On Monday, promises the Overland Park-based wireless carrier, illusionist David Blaine “will show you that the impossible is possible” with an “industry first.”
The company won’t say what Blaine intends to do at its press event. sprint announcement
Sprint has been deliberately coy about what it expects Blaine’s show to promote.
Actually, the invitation e-mailed three weeks ago to technology-obsessed journalists doesn’t specify that Blaine will even attempt a stunt. But why else bill him above company CEO Dan Hesse?
In a few phone-obsessive corners of the Internet, invites to the event at the Edison Ballroom in New York have blogs and tech-centric websites speculating what kind of rabbit Sprint might pull out of its hat.
Could it be an iPhone mated to Sprint’s 4G, or WiMax, high-speed wireless network? Blaine’s Manhattan magic is scheduled the day before Verizon Wireless starts to sell its version of the iPhone. “For Sprint, anything that can create a buzz is positive,” said Timm Bechter, a wireless analyst at Waddell & Reed.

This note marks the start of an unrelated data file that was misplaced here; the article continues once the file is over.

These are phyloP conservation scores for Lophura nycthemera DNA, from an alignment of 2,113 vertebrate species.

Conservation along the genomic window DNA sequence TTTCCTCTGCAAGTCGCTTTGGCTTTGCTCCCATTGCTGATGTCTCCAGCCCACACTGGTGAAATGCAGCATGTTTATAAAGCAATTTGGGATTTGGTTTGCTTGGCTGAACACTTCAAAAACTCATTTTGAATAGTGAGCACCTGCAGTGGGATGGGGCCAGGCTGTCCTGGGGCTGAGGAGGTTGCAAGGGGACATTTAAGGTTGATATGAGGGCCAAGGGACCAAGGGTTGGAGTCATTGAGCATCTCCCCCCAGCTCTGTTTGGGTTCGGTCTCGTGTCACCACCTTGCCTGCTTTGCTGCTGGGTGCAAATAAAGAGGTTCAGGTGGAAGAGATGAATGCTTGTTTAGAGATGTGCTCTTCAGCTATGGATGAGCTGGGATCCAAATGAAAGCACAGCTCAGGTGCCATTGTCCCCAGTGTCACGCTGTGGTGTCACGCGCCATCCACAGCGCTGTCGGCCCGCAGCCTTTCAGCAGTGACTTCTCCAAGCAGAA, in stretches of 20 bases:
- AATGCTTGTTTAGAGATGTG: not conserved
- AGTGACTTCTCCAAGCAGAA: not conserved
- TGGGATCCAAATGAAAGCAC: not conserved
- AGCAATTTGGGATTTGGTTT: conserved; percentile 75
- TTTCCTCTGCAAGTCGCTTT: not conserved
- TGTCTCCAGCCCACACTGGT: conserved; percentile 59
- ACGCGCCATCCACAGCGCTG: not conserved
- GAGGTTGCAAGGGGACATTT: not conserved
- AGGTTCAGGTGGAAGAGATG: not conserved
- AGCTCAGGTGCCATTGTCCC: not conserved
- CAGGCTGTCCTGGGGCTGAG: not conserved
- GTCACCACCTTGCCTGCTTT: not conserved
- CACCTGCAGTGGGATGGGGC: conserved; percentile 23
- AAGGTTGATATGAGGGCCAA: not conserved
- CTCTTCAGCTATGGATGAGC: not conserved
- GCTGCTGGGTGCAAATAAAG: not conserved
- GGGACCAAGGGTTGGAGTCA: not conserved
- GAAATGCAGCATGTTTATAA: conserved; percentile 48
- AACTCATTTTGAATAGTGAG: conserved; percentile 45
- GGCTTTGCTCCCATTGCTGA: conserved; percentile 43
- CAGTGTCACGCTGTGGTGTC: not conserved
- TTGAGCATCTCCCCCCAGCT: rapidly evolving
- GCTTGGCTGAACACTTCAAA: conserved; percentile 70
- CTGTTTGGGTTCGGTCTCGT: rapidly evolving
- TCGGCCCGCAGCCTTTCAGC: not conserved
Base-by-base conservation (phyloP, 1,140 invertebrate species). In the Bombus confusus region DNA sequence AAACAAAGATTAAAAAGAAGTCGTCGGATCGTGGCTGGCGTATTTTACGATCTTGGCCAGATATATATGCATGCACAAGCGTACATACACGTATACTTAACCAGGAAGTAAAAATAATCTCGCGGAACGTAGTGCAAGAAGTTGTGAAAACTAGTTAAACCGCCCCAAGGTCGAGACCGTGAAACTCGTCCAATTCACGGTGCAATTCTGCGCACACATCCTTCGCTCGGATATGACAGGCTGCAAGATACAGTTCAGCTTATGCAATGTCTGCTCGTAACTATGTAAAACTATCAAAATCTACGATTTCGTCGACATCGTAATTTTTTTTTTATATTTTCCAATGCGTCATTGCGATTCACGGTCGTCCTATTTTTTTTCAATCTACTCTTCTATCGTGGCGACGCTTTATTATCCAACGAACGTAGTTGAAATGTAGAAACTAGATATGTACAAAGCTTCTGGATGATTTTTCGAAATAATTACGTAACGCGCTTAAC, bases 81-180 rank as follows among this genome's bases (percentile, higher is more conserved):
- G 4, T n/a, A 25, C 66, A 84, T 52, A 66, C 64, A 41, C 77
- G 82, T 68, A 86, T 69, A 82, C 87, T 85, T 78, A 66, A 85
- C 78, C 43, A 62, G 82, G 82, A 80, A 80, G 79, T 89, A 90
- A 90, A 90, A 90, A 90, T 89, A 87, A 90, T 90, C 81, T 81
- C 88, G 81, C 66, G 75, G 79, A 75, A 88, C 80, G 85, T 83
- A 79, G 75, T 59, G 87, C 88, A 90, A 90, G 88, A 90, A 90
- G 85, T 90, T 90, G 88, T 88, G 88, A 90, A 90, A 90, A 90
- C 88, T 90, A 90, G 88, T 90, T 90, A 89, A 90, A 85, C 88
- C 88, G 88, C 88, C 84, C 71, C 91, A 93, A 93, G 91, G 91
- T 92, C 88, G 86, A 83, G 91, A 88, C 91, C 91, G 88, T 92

But there’s broad suspicion it won’t be an iPhone, partly because many of those invited write mostly about Android smart phones powered by Google’s operating system.
“The majority of folks invited cover wireless, consumer products and electronics in general and not any one type of device operating system.”
AndroidCommunity.com speculated on a supposed job posting at Sprint for an engineer versed in camera technologies and floated the 3-D idea.
“Could David Blaine be bringing us floating images hovering just inches above our Android phones on Sprint?!”
The possible industry first could turn out to be an uber-geeky advance such as a dual-core processor — dual cores are to computer chips what turbocharging is to engines — in a Sprint phone. Or is it related to recently updated Android software for running electronic tablets?
With Blaine, Sprint appears to be joining a long tradition of using unusual theatrics to juice up publicity.
Taco Bell got a spike in sales after an April Fools declaration that it had purchased naming rights to the Liberty Bell. A plan by Snapple to erect the world’s largest frozen treat backfired in 2005 when the confection melted in the June heat of New York’s Times Square. sprint announcement